Mayan Constellations

Although the Mayan society and culture is over 3,000 years old, their precise and intriguing mythology, calendar, and astronomy are culturally and historically rich resources that help a reliable guide to understanding this ancient civilization that once possessed miles of southern Mexico and Central America. The Mayans were known for the innovative culture that gave great importance to rituals, ceremonies, and discoveries. The Mayans however, rarely receive enough recognition for their active and important part in providing a substantial and somewhat accurate model of astronomy. Of course these pieces of work are not necessarily 100% correct, the more important thing is that the civilization that is nearly 3,000 years old was able to document, elaborate, and draw pictures of the atmosphere and integrate it into their culture.

It has been discovered that the Mayans developed constellations that are actually paralleled with modern constellations of today. Mayans had their own names for the thirteen zodiacs identified today. The Mayans saw different shapes in these constellations that related more closely to their own belief systems and animals that were relevant to their lives. Aries was seen as Quetzal, one of their most powerful gods; Libra was identified as a shark; Taurus was an owl; Gemini was a turtle; Sagittarius was a rattlesnake; Capricorn was a jaguar; cancer was a dog; Pisces was a bat; Virgo was a peccary. One zodiac constellation however, Scorpios, is identical to today�s interpretation and was seen as a scorpion. The Mayans have also been discovered to have a great interest in the constellation we know as Orion.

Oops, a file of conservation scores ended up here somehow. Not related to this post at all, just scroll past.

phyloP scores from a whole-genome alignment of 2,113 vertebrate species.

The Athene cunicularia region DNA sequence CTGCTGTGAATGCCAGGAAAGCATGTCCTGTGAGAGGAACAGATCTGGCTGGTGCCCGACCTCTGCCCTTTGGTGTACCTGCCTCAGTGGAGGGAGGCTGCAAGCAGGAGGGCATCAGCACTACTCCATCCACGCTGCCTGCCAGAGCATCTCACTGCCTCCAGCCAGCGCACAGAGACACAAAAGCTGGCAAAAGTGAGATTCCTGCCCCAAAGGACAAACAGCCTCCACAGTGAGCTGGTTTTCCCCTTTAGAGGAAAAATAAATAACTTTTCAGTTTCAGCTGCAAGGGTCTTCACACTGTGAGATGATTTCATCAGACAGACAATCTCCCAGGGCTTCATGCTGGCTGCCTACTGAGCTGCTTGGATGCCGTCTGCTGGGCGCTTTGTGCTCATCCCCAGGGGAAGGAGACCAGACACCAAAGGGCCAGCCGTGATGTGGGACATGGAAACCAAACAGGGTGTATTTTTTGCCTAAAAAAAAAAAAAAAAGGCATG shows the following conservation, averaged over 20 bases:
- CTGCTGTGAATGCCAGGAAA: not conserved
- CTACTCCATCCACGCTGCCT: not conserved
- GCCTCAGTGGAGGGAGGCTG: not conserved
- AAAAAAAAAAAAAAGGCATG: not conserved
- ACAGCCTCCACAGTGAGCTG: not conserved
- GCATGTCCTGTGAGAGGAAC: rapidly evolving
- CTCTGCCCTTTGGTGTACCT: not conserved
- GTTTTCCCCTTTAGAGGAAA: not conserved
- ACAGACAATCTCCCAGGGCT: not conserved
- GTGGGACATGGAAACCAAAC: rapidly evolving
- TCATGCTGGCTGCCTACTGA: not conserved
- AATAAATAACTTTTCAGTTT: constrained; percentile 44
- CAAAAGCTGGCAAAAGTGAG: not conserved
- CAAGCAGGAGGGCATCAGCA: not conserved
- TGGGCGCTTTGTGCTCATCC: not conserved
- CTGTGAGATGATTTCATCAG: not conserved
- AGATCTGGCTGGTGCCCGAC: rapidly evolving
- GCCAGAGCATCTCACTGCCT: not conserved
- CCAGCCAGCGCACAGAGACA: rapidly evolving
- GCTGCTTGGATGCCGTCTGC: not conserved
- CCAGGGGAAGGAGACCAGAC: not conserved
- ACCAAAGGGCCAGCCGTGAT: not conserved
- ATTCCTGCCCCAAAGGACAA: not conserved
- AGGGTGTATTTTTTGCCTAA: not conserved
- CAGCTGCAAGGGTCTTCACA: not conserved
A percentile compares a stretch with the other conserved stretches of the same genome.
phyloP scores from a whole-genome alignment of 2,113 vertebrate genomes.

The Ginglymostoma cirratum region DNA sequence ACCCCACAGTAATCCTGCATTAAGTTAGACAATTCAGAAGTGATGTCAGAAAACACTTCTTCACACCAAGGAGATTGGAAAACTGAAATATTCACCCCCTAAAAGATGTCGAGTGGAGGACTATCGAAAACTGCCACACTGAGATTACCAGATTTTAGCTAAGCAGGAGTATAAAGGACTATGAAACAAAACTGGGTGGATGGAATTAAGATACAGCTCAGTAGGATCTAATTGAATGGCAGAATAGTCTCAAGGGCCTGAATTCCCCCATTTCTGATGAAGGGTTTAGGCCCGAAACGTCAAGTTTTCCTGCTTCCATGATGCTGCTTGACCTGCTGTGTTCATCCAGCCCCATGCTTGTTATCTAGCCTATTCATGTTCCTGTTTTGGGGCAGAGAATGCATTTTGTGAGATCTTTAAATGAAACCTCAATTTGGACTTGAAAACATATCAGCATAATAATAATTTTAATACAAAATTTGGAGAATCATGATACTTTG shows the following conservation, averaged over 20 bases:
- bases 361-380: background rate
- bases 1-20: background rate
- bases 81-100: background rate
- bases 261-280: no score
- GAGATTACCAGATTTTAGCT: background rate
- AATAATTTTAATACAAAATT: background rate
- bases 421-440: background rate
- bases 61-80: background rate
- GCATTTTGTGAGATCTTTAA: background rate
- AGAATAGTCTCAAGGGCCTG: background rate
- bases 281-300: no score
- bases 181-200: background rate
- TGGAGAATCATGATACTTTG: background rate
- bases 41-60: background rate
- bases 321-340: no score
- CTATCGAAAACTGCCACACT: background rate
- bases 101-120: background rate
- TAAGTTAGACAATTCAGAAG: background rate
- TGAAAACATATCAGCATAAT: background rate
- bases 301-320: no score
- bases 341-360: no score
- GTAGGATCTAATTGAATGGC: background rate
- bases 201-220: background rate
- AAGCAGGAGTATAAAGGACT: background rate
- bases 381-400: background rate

The four surviving written documents that are preserved today are the Dresden, Madrid, Paris, and Grolier Codices. These documents included some impressive innovations: charts including the heliacal risings, settings in synodic cycles of Venus, and an eclipse warning table with observable lunar cycles. Astronomy was such a huge part of the Mayan culture that they actually built their buildings and locations of the buildings to correspond with some astronomical events. Some buildings were designated to watch the rising sun, while others were angled better to see a certain grouping of stars, and even more impressively somewhere constructed in correlation to the vernal and autumnal equinoxes. The Mayans may not have had the most accurate or substantial information regarding astronomy, but are rather praised today because of the innovation and interest in an outer world concept.

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